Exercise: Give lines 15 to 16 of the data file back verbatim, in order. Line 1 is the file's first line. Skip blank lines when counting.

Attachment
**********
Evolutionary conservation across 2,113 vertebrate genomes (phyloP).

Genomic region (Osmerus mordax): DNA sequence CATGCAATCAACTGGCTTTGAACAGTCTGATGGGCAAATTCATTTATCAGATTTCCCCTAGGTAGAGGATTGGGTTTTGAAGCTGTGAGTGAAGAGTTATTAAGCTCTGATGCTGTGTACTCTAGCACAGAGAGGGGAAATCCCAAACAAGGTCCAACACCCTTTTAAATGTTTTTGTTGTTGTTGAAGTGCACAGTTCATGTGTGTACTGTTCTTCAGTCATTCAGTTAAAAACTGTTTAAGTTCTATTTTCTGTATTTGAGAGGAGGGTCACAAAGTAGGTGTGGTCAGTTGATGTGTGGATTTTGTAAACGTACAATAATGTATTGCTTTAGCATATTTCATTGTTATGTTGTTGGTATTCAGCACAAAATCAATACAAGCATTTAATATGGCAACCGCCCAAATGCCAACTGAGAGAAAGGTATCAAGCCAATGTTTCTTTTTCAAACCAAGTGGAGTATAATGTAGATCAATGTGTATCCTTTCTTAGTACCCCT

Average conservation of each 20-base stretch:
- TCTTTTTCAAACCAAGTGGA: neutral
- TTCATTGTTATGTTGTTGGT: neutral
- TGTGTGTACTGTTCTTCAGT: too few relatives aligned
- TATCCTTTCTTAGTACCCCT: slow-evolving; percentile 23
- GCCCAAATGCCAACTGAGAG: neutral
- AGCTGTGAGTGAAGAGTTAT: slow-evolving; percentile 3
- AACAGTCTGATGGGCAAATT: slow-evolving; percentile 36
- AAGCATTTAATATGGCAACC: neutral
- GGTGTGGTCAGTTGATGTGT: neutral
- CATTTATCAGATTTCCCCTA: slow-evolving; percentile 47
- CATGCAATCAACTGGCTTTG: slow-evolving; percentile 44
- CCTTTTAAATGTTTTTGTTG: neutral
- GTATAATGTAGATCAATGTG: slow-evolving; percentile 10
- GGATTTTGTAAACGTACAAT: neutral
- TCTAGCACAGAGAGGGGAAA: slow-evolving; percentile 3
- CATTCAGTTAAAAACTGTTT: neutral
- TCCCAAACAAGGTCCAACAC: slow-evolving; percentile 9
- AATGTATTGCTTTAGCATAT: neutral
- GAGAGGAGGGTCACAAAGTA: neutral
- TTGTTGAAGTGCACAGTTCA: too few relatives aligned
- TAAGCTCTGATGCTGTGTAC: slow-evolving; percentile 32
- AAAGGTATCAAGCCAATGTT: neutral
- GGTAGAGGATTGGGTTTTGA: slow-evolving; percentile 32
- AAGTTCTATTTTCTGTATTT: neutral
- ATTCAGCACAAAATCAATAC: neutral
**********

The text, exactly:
- CCTTTTAAATGTTTTTGTTG: neutral
- GTATAATGTAGATCAATGTG: slow-evolving; percentile 10